Baron and Kenny (1986) is outdated because of step 1, but we could still see the original idea.

3 regressions

• Step 1: $$X \to Y$$

• Step 2: $$X \to M$$

• Step 3: $$X + M \to Y$$

where

• $$X$$ = independent (causal) variable

• $$Y$$ = dependent (outcome) variable

• $$M$$ = mediating variable

Note: Originally, the first path from $$X \to Y$$ suggested by needs to be significant. But there are cases in which you could have indirect of $$X$$ on $$Y$$ without significant direct effect of $$X$$ on $$Y$$ (e.g., when the effect is absorbed into M, or there are two counteracting effects $$M_1, M_2$$ that cancel out each other effect).

Unmediated model

where $$c$$ is the total effect

where

• $$c'$$ = direct effect (effect of $$X$$ on $$Y$$ after accounting for the indirect path)

• $$ab$$ = indirect effect

Hence,

\begin{aligned} \text{total effect} &= \text{direct effect} + \text{indirect effect} \\ c &= c' + ab \end{aligned}

However, this simple equation does not only hold in cases of

1. Models with latent variables
2. Logistic models (only approximately). Hence, you can only calculate $$c$$ as the total effect of $$c' + ab$$
3. Multi-level models

To measure mediation (i.e., indirect effect),

1. $$1 - \frac{c'}{c}$$ highly unstable , especially in cases that $$c$$ is small (not re* recommended)
2. Product method: $$a\times b$$
3. Difference method: $$c- c'$$

For linear models, we have the following assumptions:

1. No unmeasured confound between $$X-Y$$, $$X-M$$ and $$M-Y$$ relationships.

2. $$X \not\rightarrow C$$ where $$C$$ is a confounder between $$M-Y$$ relationship

1. Reliability: No errors in measurement of $$M$$ (also known as reliability assumption) (can consider errors-in-variables models)

Mathematically,

$Y = b_0 + b_1 X + \epsilon$

$$b_1$$ does not need to be significant.

1. We examine the effect of $$X$$ on $$M$$. This step requires that there is a significant effect of $$X$$ on $$M$$ to continue with the analysis

Mathematically,

$M = b_0 + b_2 X + \epsilon$

where $$b_2$$ needs to be significant.

1. In this step, we want to the effect of $$M$$ on $$Y$$ “absorbs” most of the direct effect of $$X$$ on $$Y$$ (or at least makes the effect smaller).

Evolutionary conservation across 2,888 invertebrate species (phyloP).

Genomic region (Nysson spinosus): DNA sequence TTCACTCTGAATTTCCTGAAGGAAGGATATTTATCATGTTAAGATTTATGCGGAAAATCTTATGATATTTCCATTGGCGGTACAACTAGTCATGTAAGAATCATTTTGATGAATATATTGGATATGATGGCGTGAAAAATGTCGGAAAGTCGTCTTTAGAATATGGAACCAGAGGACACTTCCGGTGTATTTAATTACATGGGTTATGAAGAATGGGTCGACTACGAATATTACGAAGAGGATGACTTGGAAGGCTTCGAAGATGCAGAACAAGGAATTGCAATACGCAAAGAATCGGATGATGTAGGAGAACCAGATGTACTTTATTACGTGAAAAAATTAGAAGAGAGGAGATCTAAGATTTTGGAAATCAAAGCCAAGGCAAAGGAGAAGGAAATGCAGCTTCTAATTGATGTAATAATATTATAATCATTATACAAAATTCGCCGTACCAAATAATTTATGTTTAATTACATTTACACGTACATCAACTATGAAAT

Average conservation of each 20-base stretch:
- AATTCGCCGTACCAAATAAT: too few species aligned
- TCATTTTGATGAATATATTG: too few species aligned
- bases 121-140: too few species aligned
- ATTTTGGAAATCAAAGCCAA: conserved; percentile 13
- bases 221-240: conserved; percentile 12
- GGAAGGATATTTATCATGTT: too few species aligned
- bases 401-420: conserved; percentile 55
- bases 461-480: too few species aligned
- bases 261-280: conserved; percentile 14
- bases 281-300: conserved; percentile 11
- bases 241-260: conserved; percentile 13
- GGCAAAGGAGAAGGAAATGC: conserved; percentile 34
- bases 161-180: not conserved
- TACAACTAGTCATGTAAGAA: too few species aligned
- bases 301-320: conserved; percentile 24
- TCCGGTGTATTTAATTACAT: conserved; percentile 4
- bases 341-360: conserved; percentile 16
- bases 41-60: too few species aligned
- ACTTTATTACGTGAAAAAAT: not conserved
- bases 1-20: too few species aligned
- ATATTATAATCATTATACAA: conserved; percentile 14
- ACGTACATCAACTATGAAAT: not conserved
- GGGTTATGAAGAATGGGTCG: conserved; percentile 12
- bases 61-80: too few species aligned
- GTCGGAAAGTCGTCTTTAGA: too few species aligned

Mathematically,

$Y = b_0 + b_4 X + b_3 M + \epsilon$

$$b_4$$ needs to be either smaller or insignificant.

The effect of $$X$$ on $$Y$$ then, $$M$$ … mediates between $$X$$ and $$Y$$
completely disappear ($$b_4$$ insignificant) Fully (i.e., full mediation)
partially disappear ($$b_4 < b_1$$ in step 1) Partially (i.e., partial mediation)
1. Examine the mediation effect (i.e., whether it is significant)

Notes:

• Proximal mediation ($$a > b$$) can lead to multicollinearity and reduce statistical power, whereas distal mediation ($$b > a$$) is preferred for maximizing test power.

• The ideal balance for maximizing power in mediation analysis involves slightly distal mediators (i.e., path $$b$$ is somewhat larger than path $$a$$) .

• Tests for direct effects (c and c') have lower power compared to the indirect effect (ab), making it possible for ab to be significant while c is not, even in cases where there seems to be complete mediation but no statistical evidence of a direct cause-effect relationship between X and Y without considering M .

• The testing of $$ab$$ offers a power advantage over $$c’$$ because it effectively combines two tests. However, claims of complete mediation based solely on the non-significance of $$c’$$ should be approached with caution, emphasizing the need for sufficient sample size and power, especially in assessing partial mediation. Or one should never make complete mediation claim

### 42.1.1 Assumptions

#### 42.1.1.1 Direction

• Quick fix but not convincing: Measure $$X$$ before $$M$$ and $$Y$$ to prevent $$M$$ or $$Y$$ causing $$X$$; measure $$M$$ before $$Y$$ to avoid $$Y$$ causing $$M$$.